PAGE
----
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The Laws of Pet Parenting

Updated: May 12

Hello human beings, Hope you all are good and all your pets are wagging their tails with joy. As an advocate fighting for the legal rights of animals, I come across many people having misconceptions and misled views about pet ownership legality and the legal rights of care givers of stray dogs. Today I’d like to share a legal opinion to shed some light on these topics and hopefully clear such misconceptions. As the number of people keeping dogs as household companions is increasing and as animal lovers are increasingly showing compassion for street dogs by feeding them and providing veterinary and other support, conflicts may sometimes occur between the care givers of dogs and Resident Welfare Association. Our country endorses the virtues of ahimsa and non-violence. These doctrines have always enabled people to peacefully co-exist with animals. Moreover, the duty to show compassion to all living creatures is a Fundamental Duty cast by Article 51A of the constitution upon all citizens of this country; and the law of land protects the rights of non-humans. All points of view deserve consideration, and everybody is equal in the eyes of law. The solution therefore lies in recognizing that, and teaching differing points of view, and differing lifestyles with respect. The guidelines issued by Animal Welfare Board of India aims at achieving the same. As per the guidelines, pet owners rightly consider their pets as family members. A pet is akin to a perennial toddler and therefore deserves the same attention throughout its life as that reserved for a human toddler during infancy. However, pet owners are advised to ensure that their pets are not a source of nuisance to others. In doing so, they may, however, distinguish between reasonable and unreasonable, lawful and unlawful claims as to their pets being a source of nuisance; and no amount of pressure should lead to abandonment of a pet animal. Doing so, is a violation of law. Imagine the plight of a pet who has always lived inside a house and was dependent on its owner for food and shelter. And now, roaming on busy roads, alone, and in fear of being biten or mauled by other stray dogs.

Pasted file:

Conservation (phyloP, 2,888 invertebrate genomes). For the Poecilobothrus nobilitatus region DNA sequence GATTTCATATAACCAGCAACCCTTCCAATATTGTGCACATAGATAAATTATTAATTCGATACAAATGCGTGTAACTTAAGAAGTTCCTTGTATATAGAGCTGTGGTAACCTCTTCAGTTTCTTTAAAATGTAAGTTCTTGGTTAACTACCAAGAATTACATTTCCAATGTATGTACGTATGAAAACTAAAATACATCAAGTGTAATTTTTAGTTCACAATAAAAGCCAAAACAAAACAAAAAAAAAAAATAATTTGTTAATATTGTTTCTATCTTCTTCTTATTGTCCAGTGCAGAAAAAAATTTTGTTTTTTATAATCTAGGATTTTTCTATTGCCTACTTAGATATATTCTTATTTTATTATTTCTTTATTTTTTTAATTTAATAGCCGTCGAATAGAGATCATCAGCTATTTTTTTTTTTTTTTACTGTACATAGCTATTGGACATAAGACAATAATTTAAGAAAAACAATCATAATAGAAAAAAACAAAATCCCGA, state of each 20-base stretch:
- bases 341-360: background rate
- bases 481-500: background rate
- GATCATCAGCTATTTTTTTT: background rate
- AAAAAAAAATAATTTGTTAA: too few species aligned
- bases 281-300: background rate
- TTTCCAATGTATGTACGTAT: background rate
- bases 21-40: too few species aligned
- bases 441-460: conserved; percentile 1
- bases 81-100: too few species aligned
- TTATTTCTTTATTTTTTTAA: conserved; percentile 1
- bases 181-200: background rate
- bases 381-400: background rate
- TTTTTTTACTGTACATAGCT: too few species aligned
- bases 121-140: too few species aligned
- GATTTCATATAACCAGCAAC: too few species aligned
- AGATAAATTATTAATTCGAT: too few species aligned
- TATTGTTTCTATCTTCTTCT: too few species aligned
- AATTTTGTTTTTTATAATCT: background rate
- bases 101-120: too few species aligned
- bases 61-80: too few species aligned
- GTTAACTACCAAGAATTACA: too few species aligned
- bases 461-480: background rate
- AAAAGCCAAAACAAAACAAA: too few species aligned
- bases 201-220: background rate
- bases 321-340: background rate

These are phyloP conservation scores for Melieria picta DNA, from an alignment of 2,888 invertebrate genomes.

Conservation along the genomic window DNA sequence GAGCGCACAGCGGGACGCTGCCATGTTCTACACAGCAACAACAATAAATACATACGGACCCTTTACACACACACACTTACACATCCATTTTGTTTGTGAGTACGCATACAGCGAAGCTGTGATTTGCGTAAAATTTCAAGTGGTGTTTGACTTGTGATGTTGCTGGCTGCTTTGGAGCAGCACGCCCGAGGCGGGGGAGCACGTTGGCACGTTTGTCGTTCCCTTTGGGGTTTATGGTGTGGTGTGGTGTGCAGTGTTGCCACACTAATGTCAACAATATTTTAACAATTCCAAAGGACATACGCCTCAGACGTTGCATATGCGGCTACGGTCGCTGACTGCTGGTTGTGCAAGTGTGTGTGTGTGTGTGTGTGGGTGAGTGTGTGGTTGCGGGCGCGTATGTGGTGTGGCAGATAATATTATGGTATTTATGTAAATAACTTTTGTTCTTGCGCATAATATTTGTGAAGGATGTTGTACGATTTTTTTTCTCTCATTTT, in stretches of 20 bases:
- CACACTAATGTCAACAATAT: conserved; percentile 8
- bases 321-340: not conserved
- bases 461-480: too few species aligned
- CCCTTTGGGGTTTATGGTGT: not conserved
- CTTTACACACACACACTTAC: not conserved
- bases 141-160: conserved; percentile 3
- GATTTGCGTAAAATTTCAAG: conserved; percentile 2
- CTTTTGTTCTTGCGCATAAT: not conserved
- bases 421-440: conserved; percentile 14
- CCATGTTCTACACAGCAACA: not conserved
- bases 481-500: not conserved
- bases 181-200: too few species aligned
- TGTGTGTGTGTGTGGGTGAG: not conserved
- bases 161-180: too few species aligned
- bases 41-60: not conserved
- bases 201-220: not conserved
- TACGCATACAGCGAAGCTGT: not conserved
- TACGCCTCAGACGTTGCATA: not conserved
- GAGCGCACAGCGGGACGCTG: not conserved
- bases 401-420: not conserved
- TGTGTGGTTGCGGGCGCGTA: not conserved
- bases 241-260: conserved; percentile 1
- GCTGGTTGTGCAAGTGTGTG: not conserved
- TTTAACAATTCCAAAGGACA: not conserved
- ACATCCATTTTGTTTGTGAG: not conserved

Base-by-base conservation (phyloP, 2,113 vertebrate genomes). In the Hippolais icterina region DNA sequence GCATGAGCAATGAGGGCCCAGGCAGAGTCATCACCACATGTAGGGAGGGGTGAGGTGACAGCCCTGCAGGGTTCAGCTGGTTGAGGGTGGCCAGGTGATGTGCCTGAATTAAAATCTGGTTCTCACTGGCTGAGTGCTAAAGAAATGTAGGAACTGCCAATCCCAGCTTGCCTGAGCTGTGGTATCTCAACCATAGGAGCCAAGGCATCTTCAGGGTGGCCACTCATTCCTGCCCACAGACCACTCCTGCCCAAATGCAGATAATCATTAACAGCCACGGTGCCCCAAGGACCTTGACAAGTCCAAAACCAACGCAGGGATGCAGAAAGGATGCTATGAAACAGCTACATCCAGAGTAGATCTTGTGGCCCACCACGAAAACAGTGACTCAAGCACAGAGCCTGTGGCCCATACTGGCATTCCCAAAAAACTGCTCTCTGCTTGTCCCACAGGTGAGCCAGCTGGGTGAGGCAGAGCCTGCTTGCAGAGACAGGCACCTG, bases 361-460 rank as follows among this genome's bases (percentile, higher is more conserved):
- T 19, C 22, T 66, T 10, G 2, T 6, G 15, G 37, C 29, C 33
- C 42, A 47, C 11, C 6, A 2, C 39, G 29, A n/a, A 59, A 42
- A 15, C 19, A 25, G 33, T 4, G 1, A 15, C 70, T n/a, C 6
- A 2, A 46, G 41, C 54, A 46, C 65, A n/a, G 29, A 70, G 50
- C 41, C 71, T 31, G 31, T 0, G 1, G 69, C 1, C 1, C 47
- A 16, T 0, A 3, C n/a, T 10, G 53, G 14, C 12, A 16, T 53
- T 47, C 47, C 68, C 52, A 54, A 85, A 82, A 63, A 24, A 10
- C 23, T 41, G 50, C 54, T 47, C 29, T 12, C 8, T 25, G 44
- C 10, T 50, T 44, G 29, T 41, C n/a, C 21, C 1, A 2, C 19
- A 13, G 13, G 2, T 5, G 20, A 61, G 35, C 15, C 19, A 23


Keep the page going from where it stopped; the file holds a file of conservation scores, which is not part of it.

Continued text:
In our society most of the people (non-dog lovers) consider barking as a nuisance. However, barking is a natural form of expression for a dog and must and has to be tolerated in a society. However, continuous barking can disturb neighbors. Hence, in the AWBI guidelines, pet owners are advised to make every effort to keep their dogs quiet, particularly during night hours. But that doesn’t mean neighbors can force or pressure dog owners in any way to abandon the pets.

As per the guidelines, pet owners are also advised to ensure that their pets are healthy, vaccinated, and clean. Adequate healthcare and regular vaccinations need to be ensured. Sterilization is advised as our country has excessive dog population.

Leashing of pets in public places is also advisable. Leashing of dogs assures passerby that they are safe and makes them more comfortable when walking in the vicinity of an owner with his pet dog on a leash. Leashing also ensures the safety of the pet from being run over by vehicles on streets, or worse shall, being the cause of accidents. Nowadays, people get their dogs trained for walking on leash and the dogs do so on the streets but other passerby may not feel comfortable and don’t know about the fact that the dog is trained to do so. Hence, conflicts arise. Even the canines used and trained by police and bomb squad never walk unleashed. However, RWA and other associations cannot insist on the use of muzzle. Please do remember, the law already provides for penalties for negligent pet owners, which the aggrieved party can avail of.

I come across multiple complaints against RWAs or other associations that dogs and their owners get debarred from using elevators etc. whereas as per the guidelines you cannot be debarred by these associations from the use of lifs or elevators for your dogs, pet owners are also advised to use alternate lifts or elevators if there is more than one working lifts in a building. Please bear in mind that even by obtaining consensus, or even if the majority of residence and occupiers want it, RWA and other association cannot legally introduce any sort of ban on the keeping of pet dogs. They cannot insist that small siied dogs are acceptable and large siied dogs are not. They cannot cite dog barking as a valid and compelling reason for any proposed ban or restriction.